[58] Bauhaus – In The Flat Field

16 May

I used to hear “Bela Legosi’s Dead” at least 3 times a week, every week, during my years at the University of Sussex.  It was a track that the DJs in the Rock clubs of Brighton would play regularly, likely because at over nine and a half minutes it allowed them time to use the bathroom . . .

In The Flat Field

In The Flat Field











That was the extent of my relationship with Bauhaus coming to listen to this album – a sea of teens and twenty somethings, all in black, pacing and swaying to the clanging bells and booming electric bass, an opportunity to catch my breath after the frantic dancing to the hair rock I loved (and still love) so much.

Even then I kind of liked it.

But I am unprepared to hear a track like”Dive” with its cool and spiky guitar riffing, high energy tempo and hard rocking attitude.  There is still alienation on display in the extraneous squeaks and electronic squeals, but instead of the moping I associate with Goth, this sounds more like the honest to goodness anger of Punk.

While still far from the feelgood excess of my favored genre, it has more in common here with the Punk bands that preceded it or the Glam sound that followed than the Goth bands that I at times embraced like The Sisters of Mercy or even The Cure.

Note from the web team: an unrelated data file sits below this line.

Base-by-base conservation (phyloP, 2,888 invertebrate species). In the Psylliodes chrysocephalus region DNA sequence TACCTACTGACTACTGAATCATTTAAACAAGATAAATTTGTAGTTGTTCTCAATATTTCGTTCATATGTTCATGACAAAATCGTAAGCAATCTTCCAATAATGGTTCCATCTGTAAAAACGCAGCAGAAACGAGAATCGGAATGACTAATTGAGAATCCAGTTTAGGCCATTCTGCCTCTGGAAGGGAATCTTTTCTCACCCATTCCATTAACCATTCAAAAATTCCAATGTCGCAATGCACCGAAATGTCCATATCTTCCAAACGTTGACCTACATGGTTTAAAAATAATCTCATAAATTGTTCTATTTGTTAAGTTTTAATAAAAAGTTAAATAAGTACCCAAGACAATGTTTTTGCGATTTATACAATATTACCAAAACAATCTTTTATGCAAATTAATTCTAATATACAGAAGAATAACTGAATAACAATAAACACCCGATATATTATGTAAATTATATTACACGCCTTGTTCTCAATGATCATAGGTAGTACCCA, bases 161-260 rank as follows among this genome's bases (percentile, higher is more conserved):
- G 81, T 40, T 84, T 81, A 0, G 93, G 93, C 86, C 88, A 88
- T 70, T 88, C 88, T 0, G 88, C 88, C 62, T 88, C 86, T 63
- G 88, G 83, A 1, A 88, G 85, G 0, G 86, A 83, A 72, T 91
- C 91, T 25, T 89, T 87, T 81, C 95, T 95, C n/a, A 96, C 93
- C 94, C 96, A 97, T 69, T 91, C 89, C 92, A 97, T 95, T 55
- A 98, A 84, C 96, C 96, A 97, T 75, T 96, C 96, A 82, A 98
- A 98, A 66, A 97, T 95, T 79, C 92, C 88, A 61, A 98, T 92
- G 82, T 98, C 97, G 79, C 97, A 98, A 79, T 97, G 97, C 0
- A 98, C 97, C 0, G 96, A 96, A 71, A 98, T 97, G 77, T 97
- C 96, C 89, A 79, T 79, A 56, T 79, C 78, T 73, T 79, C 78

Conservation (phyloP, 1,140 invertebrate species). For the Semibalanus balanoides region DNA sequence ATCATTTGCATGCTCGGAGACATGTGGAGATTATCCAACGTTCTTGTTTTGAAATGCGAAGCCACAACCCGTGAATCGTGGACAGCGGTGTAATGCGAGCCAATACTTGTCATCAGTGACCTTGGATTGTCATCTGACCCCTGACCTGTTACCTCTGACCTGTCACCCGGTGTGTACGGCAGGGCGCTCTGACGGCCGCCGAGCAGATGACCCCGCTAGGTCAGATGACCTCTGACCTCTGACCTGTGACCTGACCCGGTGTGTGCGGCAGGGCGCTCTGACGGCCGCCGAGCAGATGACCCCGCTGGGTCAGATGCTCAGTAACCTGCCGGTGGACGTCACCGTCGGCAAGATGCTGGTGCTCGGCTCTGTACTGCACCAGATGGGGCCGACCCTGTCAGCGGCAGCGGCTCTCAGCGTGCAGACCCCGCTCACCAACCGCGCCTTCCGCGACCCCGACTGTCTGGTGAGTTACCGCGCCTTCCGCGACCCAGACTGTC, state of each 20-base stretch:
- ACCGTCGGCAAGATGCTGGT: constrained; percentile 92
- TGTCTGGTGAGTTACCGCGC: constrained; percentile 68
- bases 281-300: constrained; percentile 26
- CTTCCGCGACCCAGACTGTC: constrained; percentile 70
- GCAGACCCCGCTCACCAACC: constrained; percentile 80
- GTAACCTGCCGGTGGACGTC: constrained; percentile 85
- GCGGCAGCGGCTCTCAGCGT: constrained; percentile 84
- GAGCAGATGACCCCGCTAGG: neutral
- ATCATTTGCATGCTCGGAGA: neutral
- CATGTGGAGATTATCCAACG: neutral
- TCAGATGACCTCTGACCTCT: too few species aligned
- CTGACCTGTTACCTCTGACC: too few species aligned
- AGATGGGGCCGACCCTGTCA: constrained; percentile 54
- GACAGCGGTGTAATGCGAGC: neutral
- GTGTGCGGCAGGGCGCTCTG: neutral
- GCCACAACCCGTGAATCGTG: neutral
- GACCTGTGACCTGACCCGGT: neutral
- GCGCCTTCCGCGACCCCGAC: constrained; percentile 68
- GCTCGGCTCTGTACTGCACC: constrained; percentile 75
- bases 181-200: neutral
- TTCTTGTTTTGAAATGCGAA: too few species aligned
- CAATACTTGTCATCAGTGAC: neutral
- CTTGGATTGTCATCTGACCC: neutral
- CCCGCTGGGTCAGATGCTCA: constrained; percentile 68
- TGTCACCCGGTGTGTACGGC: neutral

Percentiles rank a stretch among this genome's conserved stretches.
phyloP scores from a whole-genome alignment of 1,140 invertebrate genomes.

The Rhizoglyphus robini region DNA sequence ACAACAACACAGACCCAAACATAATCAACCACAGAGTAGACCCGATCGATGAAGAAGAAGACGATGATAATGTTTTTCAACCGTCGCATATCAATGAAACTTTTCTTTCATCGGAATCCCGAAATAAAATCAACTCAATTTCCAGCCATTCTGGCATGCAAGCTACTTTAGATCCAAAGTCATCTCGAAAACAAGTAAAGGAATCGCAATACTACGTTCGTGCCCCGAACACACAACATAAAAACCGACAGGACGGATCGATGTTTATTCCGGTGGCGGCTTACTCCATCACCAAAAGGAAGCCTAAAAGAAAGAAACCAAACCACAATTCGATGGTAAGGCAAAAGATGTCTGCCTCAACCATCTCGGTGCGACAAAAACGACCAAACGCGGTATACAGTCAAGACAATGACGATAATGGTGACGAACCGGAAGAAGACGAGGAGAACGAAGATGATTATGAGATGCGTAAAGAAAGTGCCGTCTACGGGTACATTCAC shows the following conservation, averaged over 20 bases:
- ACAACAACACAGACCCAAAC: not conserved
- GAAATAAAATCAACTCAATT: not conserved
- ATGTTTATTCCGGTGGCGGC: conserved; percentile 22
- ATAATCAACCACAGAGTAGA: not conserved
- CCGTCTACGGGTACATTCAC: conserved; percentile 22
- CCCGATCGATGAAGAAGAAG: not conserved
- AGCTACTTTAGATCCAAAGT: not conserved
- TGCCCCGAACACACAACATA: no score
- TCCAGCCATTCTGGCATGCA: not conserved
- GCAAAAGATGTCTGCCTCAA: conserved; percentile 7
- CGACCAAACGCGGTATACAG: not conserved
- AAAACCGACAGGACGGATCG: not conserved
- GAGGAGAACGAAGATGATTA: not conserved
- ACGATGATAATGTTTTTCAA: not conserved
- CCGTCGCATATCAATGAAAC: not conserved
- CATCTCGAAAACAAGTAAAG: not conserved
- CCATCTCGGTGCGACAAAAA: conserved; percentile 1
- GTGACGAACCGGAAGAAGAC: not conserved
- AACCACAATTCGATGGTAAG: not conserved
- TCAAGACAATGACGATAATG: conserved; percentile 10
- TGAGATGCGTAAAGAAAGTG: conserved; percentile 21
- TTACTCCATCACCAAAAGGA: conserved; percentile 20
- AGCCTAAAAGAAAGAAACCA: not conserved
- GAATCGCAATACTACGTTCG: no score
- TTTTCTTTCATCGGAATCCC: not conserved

There is far more to explore here than I might have guessed from the muddy chimes of “Bela . . .”

The harsh, affected vocals of Peter Murphy are instantly recognizable – atonal and jerky but utterly assured – backed by a wall of sound approach which is somehow timeless despite the artificial nature of each of the individual instrument tones.

There is the subversive humor of tracks like “Stigmata Martyr” or “Small Talk Stinks” (which could almost be an early REM track), the “found art” snippets of dialog almost beyond hearing on a number of songs.

And there is the pleasant surprise of a straight ahead cover – T. Rex’s standard, “Telegram Sam” which fits remarkably well among the almost industrial crunchiness of the original tracks.

Some of the guitar sounds are so full of feedback and distortion that they no longer sound like guitars, almost random electronica, reminiscent of a Hip Hop DJ scratching a record, but the rhythm remains tight and the songs retain a focus, driving towards a goal, rarely wallowing too long in the expected self indulgence.

Once again Tom Moon has highlighted a recording which, while critically acclaimed, was not a mainstream hit yet clearly influenced much of the sound to follow without ever being exactly copied.

It might not be a stretch to argue that 80s and 90s Rock sounds altogether different without the underground influence of Bauhaus and their expansive and experimental debut.

Next Week: Beach Boys – Good Vibrations

Owned before blogging? No. (2 of 58 = 3%)
Heard before blogging? No. (4 of 58 = 7%)
Recommend? Yes. (46 of 58 = 79%)

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